A relationship, be it romantic or platonic, is a wonderful thing. It’s especially so when two separate human beings, with diverse backgrounds, form a connection despite the cultural differences. Intercultural relationships, to be precise.

As a child, I never spared a second thought regarding who I befriended. If you were nice and could get along with my weird behaviour, then you were aces in my book. This was a benefit, that I didn’t know was a benefit. Something that not everyone could enjoy.

It was only when I entered the marks of teenage-hood that it was brought in focus. It was then when people started to nit-pick and question who I befriended. Then and only then did I really notice, when pointed out by a relative, that most of my social circles consisted of a colourful array of foreign cultures outside of my own.

Though to this day, I’m still confused as to why having intercultural relationships raised eyebrows and seemed to be frowned upon. How can having such a friendship matter so much, that it had to be said or tutted at?

Sadly, it still happens to this day. Receiving side comments and slight shade for the choice of companions I have. Some strangely given ‘advice’, all in the name of ‘looking out’ for me. Most of them were along the lines of:

“They only look for their own”

“You have to be careful what you say, they’re so different from us”

“It’s better to find someone more along to our culture and belief, they might use theirs against you.”

These barbed sentiments and statements, (even if they might have meant well in their minds), do not sit right by me. In fact, they make me like the speaker less, rather than feeling some sort of gratitude to such a notion. Chances are, hearing it would just make me shut down, and stay away from such negativity for any future interactions.

To judge and not know the person, to make such a presumption without taking the actual ‘person’ into account. Well, it honestly leaves a sour taste in my mouth.

“Is not Allah the best of all judges?” The Quran 95:8

It is often that we find those that judge based on what they see and know of a person. But is not Allah is the only true judge? As He, the Almighty, would know the facts and situation and what is in our hearts of hearts, and thus be the best of all judges?

Then why is this so popular? All the judging, and preconceived notions on intercultural relationships?

Truth is, most of my closest and oldest friends are those of different backgrounds and cultures.

One of my oldest friends is a particular girl, who is devout in her differing faith from me. Her piano skills are phenomenal, and our humour matches along nicely. Her blunt and unyielding approach to matters, are something that I can respect and have grown accustomed to. She and I, have butted heads over discussions (just like every other friendship will, mind you), but we always come back to each other, because there isn’t necessarily a black and white view to things.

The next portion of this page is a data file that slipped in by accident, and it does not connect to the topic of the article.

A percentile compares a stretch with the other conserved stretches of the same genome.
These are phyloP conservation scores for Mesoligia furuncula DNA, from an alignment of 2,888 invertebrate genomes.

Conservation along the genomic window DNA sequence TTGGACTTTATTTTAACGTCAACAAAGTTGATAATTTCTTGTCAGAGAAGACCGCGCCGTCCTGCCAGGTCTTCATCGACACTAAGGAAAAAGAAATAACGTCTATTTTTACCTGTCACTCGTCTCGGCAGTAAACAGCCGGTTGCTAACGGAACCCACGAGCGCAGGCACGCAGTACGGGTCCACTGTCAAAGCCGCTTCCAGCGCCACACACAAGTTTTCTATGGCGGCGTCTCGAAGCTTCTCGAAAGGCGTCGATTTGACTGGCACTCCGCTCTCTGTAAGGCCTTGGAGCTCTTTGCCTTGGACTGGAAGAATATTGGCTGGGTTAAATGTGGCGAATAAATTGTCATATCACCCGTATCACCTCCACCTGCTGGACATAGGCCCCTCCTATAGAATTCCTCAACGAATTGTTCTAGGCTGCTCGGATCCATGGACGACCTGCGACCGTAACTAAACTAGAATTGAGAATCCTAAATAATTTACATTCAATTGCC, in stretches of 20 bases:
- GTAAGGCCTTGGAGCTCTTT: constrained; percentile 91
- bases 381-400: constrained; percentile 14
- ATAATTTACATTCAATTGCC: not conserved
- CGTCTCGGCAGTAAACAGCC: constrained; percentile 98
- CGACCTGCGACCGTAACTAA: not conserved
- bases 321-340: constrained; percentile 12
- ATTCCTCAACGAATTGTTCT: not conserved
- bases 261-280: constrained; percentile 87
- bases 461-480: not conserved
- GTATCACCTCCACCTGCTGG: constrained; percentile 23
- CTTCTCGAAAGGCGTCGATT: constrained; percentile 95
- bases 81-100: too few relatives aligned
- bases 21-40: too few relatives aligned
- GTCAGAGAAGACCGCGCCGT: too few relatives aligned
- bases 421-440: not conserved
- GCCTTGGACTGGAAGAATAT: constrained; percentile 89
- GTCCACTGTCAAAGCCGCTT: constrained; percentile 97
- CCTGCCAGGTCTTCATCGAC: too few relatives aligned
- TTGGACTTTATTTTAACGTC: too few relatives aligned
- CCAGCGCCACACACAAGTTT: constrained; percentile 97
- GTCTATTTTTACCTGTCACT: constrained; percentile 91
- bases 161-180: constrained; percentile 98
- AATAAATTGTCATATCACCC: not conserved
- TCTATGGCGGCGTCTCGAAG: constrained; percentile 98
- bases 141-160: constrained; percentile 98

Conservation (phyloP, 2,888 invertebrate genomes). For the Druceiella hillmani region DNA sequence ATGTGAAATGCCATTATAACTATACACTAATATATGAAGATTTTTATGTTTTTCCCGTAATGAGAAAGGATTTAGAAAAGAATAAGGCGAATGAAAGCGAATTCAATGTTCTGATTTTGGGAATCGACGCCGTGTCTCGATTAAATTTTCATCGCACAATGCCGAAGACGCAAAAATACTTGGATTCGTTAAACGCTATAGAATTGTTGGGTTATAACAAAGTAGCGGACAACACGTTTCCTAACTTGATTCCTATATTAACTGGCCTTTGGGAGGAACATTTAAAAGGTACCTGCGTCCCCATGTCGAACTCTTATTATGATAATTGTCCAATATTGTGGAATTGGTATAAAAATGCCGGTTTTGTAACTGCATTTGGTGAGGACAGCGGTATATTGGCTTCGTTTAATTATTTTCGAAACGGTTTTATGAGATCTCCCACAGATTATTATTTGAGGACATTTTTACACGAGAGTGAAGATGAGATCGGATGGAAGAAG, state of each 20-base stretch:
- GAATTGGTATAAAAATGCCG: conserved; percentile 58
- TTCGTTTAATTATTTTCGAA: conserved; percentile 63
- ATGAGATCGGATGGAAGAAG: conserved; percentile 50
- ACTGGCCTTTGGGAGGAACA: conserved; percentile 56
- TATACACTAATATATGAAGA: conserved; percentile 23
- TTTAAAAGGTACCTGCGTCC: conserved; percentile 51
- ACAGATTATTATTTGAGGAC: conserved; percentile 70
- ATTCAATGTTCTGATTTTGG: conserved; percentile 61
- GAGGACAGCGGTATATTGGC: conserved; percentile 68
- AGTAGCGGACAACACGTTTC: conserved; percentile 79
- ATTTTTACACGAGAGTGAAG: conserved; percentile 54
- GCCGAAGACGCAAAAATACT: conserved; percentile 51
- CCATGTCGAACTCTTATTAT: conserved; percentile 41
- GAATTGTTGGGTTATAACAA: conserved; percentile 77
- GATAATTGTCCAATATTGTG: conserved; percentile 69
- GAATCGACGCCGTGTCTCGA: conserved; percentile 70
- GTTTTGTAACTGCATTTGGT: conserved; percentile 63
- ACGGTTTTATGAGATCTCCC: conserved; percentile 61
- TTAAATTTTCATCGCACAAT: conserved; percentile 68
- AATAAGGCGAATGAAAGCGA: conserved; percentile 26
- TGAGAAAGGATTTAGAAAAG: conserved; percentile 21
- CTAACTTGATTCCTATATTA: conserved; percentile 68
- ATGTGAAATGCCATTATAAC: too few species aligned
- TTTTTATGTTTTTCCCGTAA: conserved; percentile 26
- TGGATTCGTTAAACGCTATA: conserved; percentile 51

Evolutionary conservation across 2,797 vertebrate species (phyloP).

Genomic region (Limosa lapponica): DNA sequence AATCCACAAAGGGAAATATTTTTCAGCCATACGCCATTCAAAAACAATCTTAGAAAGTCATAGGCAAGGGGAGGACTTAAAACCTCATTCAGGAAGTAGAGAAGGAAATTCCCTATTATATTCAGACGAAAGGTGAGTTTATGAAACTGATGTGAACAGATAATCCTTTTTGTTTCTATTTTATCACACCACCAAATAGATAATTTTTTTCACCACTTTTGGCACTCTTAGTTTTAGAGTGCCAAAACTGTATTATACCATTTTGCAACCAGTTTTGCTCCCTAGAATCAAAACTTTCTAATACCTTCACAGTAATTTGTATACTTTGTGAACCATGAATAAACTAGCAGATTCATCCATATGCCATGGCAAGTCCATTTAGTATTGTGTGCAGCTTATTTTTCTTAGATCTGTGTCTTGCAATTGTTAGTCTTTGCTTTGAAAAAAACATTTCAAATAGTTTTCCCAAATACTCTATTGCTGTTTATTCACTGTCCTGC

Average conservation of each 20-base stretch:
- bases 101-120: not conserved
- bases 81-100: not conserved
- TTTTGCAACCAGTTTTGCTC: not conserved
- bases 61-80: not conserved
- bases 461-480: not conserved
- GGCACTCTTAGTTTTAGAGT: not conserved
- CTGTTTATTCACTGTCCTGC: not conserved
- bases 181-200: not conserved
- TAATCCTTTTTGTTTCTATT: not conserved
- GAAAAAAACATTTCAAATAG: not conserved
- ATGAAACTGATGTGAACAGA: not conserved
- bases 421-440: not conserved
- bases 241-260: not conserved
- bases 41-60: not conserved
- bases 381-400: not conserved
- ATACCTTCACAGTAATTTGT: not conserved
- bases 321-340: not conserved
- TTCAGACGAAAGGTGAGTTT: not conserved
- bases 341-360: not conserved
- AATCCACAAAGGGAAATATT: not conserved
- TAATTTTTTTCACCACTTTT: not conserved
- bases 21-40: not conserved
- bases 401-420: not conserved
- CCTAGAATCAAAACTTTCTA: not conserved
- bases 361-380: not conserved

Fact: We still talk from time to time, and she’s still someone I know I can trust and look out for me despite the inter-dialogue feuds we may have.

My best friend is someone whom I spent my young teenage afternoons with; young wannabe philosophers taking on the universe and the ever alluding ‘I’. She’s spunky, reserved and physically strong: quite an opposite from me. She is often described as the yin to my yang, and people often question how we can get along.  She’s of a different culture, upbringing and faith, but that’s never stopped us from peeling the layers of beliefs and figuring out who we are and what we believe in.

Fact: She’s one of the few that I can see shooting the breeze with when I’m old and wrinkly. The person I know will stand by me, with whatever choice I choose, even if  it’s vastly different from what she would do.

There’s a lot more examples I could dredge up, but the main gist of what I’m building up to is:

Someone’s belief and culture shouldn’t really play the deciding factor regarding whether a person is worthy being friends with or not.

I am in no way saying that I don’t see people’s cultures or their races for what they are (That is a debate I’d like to stay clear of, thank you very much), however.

“The best neighbour to Allah, is the best to his Neighbour” – At-Tarmidhi 1944

Friendship should be freely given based on one’s inner values. It shouldn’t be limited to those who are similar by experience, upbringing or culture.

Intercultural friendships and relationships might have more ground to cover, and differences to meet half way through. But there’s a sort of beauty that comes with its difficulties. The main concept that I personally hold onto is, to focus on the similarities and not take offence with all the differences.

The world is a warmer place when we judge less and practice having a more open mind. Having friendships with different people from different walks of life can broaden your horizon and enrich your knowledge banks.

Well, that’s my two-cents on intercultural relationships. What about yours?